Perhaps you’ve heard of Martin Niemöller. Perhaps you haven’t. Even if you haven’t heard of Martin Niemöller, it’s likely you’re familiar with these words, which he wrote in rueful reflection after World War II:
First, they came for the socialists, and I did not speak out — because I was not a socialist.
Then they came for the trade unionists, and I did not speak out — because I was not a trade unionist.
Then they came for the Jews, and I did not speak out — because I was not a Jew.
Then they came for me — and there was no one left to speak for me.
Perhaps you’ve heard the expression, “That could never happen here.” Perhaps you haven’t. Even if you haven’t heard it, it’s likely you believe it as it pertains to the United States of America. It probably doesn’t even matter to what that refers. In our insular bubbles of gullibility, naiveté, and complacency, we don’t have to see beyond the ends of our noses. We don’t have to consider any interests other than our own. And those interests are always special, indeed, and getting more special by the minute.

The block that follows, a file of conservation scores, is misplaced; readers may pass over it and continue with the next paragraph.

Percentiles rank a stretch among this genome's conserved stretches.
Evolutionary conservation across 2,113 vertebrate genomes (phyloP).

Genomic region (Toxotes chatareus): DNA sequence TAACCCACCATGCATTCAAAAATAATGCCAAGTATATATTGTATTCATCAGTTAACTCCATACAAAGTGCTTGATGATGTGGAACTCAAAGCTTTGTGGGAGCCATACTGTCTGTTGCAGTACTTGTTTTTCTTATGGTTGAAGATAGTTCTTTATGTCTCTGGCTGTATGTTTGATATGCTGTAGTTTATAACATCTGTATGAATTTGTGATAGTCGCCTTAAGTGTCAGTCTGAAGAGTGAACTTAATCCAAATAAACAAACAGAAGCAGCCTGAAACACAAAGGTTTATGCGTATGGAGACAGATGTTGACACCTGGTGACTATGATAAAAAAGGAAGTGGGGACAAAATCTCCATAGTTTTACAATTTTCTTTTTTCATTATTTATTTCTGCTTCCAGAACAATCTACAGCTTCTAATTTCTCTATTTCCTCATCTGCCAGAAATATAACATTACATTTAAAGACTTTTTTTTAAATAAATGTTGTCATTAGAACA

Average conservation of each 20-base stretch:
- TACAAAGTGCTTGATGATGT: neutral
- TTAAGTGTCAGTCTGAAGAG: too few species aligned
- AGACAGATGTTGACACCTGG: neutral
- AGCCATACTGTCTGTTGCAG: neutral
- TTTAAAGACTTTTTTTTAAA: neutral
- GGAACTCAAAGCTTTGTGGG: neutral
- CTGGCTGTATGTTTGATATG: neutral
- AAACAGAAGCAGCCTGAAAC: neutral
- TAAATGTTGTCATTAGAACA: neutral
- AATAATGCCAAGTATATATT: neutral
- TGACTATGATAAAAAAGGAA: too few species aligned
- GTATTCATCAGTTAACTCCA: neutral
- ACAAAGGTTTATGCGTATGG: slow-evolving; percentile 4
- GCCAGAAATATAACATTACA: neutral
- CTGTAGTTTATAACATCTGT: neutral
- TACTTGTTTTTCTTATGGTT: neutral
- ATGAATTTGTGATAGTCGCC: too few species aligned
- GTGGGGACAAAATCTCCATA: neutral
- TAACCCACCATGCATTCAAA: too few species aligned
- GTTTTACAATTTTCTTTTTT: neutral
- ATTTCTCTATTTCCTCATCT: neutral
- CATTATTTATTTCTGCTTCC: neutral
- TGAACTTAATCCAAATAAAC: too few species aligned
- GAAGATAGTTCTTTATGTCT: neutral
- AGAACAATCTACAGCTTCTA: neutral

We don’t have to doubt or question. We don’t have to think or examine. We don’t have to assess our own notions of progress or recognize our increasing levels of dependence.
The proverbial they will always take care of it, whatever it is. And they is most assuredly politicians and their media minions. The last things we’ll have to do are take care of ourselves and take personal responsibility for anything.
Welcome to death by a thousand promises.
Perhaps you’ve heard this expression: “If you don’t stand for something, you will fall for anything.” Or this one: “A house divided against itself cannot stand.” Or maybe this one, “As you sow, so shall you reap.” At this point, it likely doesn’t matter. What does matter is that we re-discover the purposes that once bound us, that compelled us to stand together in unity, rather than engaging in what a friend described to me this way: “Blind militance … more interested in dramatic nihilism than substantive change or reflection.”
If our project is to find fault, to exact misbegotten notions of retribution, and to engage in wanton acts of anarchy and destruction, we will, indeed, reap what we sow. And the vicious circle will never be broken.